Opposition Conquered

The tendency to oppose any new idea is one of the most striking peculiarities or vagaries of the human mind. It is almost always observed whenever any new line of thought or effort is presented, or when some work is to be done which is not strictly in accordance with the established order. For instance, should a person who is familiar only with English, desire to learn French or German, the human mind would be characteristically and instinctively opposed to such a departure from the usual order, and would resist continuously, even after a fair working knowledge of the language had been acquired by the application of a stronger desire or determination. The acquisition of knowledge under such circumstances is neither more nor less than one force quelling another. It succeeds in the very face of opposition, because the attack continues until the original resistance can no longer defend or maintain itself effectively.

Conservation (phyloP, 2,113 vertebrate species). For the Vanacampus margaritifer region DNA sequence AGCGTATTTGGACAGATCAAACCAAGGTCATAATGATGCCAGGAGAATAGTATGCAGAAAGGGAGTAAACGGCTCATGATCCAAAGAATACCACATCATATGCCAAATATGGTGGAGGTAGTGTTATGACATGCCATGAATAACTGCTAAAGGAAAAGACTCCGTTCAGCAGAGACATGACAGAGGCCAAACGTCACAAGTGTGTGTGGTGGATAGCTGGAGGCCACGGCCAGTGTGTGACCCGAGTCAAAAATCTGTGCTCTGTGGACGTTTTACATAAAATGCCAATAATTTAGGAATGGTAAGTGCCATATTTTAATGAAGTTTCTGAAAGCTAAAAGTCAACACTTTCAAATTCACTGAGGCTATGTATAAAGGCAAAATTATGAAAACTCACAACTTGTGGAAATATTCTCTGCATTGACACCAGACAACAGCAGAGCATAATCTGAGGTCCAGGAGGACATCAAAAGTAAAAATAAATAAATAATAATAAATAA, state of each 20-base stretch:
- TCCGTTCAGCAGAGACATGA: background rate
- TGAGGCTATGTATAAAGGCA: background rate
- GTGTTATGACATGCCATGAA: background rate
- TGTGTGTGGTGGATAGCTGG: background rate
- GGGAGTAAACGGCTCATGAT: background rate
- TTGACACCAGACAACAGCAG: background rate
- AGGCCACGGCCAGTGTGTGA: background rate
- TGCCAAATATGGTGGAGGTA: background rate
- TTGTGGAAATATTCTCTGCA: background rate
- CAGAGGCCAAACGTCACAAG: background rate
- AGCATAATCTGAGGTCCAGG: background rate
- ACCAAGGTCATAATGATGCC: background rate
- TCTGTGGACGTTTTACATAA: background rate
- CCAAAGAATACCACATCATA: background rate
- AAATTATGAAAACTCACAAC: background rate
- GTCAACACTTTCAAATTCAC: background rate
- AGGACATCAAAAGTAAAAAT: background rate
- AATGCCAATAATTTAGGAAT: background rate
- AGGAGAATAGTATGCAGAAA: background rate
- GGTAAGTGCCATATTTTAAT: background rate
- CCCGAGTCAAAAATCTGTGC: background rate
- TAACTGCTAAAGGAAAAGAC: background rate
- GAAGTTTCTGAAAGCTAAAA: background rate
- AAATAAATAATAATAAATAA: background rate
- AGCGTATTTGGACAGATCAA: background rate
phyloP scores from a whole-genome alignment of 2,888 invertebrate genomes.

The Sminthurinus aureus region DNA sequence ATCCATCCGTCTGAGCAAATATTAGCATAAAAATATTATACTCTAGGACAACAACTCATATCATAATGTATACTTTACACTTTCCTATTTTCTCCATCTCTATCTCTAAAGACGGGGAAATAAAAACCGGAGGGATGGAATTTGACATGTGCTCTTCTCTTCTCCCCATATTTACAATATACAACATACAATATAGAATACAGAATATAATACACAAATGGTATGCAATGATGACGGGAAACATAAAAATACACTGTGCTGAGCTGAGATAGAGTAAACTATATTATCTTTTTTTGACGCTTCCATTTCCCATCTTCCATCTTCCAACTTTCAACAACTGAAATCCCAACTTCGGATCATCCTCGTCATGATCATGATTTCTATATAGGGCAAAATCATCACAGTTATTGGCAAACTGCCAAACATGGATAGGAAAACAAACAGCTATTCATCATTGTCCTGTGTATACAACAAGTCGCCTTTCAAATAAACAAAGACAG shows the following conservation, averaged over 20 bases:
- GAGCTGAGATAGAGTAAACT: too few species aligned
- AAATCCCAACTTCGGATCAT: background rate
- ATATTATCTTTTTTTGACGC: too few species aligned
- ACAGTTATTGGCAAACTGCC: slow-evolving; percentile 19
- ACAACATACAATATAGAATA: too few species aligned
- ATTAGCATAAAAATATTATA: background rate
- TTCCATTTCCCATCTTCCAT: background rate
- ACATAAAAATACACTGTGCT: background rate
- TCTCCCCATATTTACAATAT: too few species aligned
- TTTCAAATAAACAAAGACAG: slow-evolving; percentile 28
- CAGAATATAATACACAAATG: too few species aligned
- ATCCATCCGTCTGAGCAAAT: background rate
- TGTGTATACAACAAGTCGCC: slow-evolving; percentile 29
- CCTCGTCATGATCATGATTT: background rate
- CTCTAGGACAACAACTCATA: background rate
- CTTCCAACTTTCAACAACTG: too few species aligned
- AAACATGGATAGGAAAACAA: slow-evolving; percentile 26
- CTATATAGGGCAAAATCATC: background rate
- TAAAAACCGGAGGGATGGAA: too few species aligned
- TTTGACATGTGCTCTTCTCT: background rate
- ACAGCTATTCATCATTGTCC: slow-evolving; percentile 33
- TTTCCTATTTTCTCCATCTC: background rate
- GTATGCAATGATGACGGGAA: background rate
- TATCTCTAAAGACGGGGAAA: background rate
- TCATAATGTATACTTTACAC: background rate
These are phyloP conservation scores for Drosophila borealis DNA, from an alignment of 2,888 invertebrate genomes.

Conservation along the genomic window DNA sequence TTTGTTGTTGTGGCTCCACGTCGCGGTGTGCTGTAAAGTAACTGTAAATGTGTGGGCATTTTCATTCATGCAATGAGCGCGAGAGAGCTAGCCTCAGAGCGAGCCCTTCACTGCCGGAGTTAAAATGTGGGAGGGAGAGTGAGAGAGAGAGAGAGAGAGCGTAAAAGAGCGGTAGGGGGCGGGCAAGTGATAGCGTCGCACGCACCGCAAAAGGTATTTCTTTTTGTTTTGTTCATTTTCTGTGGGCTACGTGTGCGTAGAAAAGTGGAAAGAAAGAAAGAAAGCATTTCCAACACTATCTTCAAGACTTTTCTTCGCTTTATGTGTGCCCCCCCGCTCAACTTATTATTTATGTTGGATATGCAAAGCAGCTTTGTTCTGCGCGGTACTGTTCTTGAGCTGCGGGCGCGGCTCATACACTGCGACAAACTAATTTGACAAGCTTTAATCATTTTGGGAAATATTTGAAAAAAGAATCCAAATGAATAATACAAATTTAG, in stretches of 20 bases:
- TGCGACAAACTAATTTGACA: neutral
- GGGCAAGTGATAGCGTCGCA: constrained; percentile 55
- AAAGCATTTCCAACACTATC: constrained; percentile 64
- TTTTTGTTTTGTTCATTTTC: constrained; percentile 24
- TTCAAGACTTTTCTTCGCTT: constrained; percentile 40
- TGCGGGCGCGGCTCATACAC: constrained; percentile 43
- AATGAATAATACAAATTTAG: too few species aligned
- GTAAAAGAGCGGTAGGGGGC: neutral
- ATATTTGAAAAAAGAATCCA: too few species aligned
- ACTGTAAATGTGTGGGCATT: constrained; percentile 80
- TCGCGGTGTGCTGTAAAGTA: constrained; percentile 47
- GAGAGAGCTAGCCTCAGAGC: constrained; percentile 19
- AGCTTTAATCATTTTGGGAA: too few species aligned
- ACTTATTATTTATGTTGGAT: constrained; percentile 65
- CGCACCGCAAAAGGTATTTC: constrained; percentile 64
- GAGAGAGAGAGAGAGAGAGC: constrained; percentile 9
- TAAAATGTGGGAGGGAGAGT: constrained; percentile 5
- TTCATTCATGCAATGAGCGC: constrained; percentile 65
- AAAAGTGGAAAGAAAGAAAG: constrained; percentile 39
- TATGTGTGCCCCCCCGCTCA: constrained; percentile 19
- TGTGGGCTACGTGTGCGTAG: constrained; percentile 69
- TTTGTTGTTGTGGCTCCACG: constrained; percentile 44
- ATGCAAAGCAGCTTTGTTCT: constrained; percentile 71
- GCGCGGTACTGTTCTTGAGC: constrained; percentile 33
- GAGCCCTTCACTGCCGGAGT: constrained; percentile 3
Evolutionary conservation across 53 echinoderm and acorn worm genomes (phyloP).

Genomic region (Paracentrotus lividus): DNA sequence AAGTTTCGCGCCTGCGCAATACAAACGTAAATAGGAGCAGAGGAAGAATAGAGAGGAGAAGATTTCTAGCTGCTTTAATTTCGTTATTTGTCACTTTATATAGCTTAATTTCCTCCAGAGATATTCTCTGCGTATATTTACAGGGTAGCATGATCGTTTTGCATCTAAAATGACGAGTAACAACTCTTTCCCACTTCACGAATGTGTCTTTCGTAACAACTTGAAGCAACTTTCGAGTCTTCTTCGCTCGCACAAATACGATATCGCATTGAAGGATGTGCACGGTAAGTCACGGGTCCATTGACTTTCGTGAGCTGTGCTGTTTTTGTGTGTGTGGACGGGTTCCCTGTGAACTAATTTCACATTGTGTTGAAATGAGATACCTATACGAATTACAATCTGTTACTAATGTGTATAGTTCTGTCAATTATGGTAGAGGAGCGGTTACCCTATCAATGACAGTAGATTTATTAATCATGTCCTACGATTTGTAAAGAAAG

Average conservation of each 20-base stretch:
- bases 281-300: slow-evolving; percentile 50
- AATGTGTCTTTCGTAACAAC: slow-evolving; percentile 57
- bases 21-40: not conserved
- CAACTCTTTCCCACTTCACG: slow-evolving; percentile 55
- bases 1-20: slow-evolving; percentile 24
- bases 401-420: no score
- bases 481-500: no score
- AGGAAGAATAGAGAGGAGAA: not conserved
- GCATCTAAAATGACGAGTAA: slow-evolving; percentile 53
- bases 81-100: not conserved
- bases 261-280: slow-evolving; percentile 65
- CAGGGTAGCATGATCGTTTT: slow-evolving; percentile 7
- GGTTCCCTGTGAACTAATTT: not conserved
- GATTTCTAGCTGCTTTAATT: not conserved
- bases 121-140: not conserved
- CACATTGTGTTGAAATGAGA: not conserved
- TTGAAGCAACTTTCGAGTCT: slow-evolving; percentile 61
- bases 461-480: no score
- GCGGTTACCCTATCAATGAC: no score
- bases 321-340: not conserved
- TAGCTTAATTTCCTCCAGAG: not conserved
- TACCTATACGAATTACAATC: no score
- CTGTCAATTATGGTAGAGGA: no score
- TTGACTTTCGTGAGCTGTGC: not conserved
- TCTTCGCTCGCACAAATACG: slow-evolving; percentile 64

If we were to view the illustration from a different standpoint, or rather if we were to replace the factor of age by that of youth, we would see a very different state of affairs. The child, not yet set in the grooves of habit, at least not to the same degree as the adult, would easily acquire a knowledge of French or German, or even of several languages, at the same time that he was acquiring a knowledge of English. He would accomplish this, too, with no more apparent effort, provided he was associating with those who made constant use of the foreign tongue or tongues, and who likewise required the child to converse in these languages, and also provided they did not instil opposition in the child's mind by means of ridicule or otherwise.

Concerning Habits
February 28, 1914

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